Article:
Steps to Harmonization • Develop market-driven use cases & requirements taking into account regional vertical market and technical issues, regulatory factors, etc. • Input from: • Ongoing regional use case and requirements efforts • Existing standards already developed in the SDOs • Vertical market segment input • M2M Global Harmonization Initiative takes use cases & requirement input and develops/identifies a common set of harmonized service layer use cases and requirements • Development of the service architecture is based upon this harmonized view rather than driven by any regional-centric view • Once the harmonized use cases are identified, the Global Harmonization Initiative develops the architecture, protocols, APIs, etc., for the service layer
Define Use Cases and Requirements • The first step in defining a common service layer is to harmonize use cases and requirementsso that the level of commonality can be identified • This is possibly the most important step for ultimate technical success of M2M service layer consolidation • This work should be proceeding now in parallel with M2M consolidation structure discussions • Each region reaches out to vertical market segments within their region and develops use cases and requirements supporting M2M applications • Provides balance into requirements and use case development • Key is it includes vertical players from each region • Accounts for regional market drivers, regulatory aspects, etc. • Focus of this initial effort is to provide a regional view of use cases and requirements into the M2M global harmonization initiative
Responsive to Stakeholder Needs • One concern is there may be a considerable number of regional vertical market players that cannot (or will not) participate at the global level, for a variety of reasons • It is important for the verticals’ needs to be captured in ongoing work • To maximize opportunities that all voices are heard, the harmonization structure should include Regional Outreach as an integral part of the overall M2M global harmonization initiative structure • Driven by unique M2M ecosystem • Regional Standards Alignment Meeting held 2x per year by each SDO • Continued outreach to share overview of progress, technical discussions, and solicit input to be brought back into the global initiative • Reports back to both the Steering Committee and Plenary, and provides technical input to working groups as needed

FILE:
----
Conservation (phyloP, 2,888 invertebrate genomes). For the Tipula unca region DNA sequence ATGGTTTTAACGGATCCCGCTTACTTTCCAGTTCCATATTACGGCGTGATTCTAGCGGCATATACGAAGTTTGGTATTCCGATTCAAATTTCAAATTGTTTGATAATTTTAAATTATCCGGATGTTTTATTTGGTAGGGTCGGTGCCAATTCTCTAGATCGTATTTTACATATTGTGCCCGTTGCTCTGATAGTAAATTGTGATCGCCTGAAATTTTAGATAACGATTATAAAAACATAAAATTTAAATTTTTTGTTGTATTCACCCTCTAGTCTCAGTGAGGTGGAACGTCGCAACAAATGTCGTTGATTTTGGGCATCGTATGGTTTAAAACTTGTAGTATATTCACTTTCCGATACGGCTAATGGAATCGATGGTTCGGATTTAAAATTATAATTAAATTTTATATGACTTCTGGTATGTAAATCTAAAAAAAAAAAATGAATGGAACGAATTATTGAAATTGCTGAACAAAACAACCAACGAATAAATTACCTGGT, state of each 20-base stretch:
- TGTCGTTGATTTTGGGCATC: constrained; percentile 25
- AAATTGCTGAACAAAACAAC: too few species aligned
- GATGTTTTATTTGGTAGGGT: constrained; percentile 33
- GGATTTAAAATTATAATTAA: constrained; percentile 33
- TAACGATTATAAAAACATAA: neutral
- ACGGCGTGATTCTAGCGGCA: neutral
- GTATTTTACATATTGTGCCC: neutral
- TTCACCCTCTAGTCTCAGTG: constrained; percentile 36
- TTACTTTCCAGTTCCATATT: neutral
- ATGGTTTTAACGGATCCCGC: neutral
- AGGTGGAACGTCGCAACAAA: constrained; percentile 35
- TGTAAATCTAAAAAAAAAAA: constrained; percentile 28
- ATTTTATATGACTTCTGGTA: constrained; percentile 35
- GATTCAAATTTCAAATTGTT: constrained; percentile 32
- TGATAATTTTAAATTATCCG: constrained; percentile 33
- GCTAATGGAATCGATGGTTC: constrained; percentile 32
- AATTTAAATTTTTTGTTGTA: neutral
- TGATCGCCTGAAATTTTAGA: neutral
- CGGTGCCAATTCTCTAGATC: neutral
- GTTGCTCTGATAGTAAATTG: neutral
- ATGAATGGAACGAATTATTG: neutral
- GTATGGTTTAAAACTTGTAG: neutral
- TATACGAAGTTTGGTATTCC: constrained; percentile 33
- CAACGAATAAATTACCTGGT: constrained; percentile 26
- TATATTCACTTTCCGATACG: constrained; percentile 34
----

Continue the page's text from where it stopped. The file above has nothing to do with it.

Global Harmonization Initiative Structure Steering Committee Regional Outreach Plenary Requirements & Use Case Harmonization Working Group Common Service Architecture & Protocol Working Group Security Aspects Working Group Test & Conformance Working Group
Meetings • Steering Committee & Plenary • 3x per year rotated North America, EU and Asia • Major hub cities only • Working groups • Virtual meetings as needed • Face to face 4x per year • may or may not be at same time as steering committee and plenary • Regional Standards Alignment Meetings • 2x per year
Benefits of this Structure • Regional development of use cases and requirements can begin immediately in parallel with the formation of the Global Harmonization Initiative. • No lost time and the steps toward global harmonization are in motion • Provides balance into requirements and use case development. • Regional needs must be addressed anyway • Harmonizes the use cases and requirements across the regions into a common service layer view which an architecture can be built on. • Development of the service architecture is based upon this harmonized view rather than driven by any regional-centric view. • Regional Outreach component provides avenues for key stakeholders at regional level to remain involved.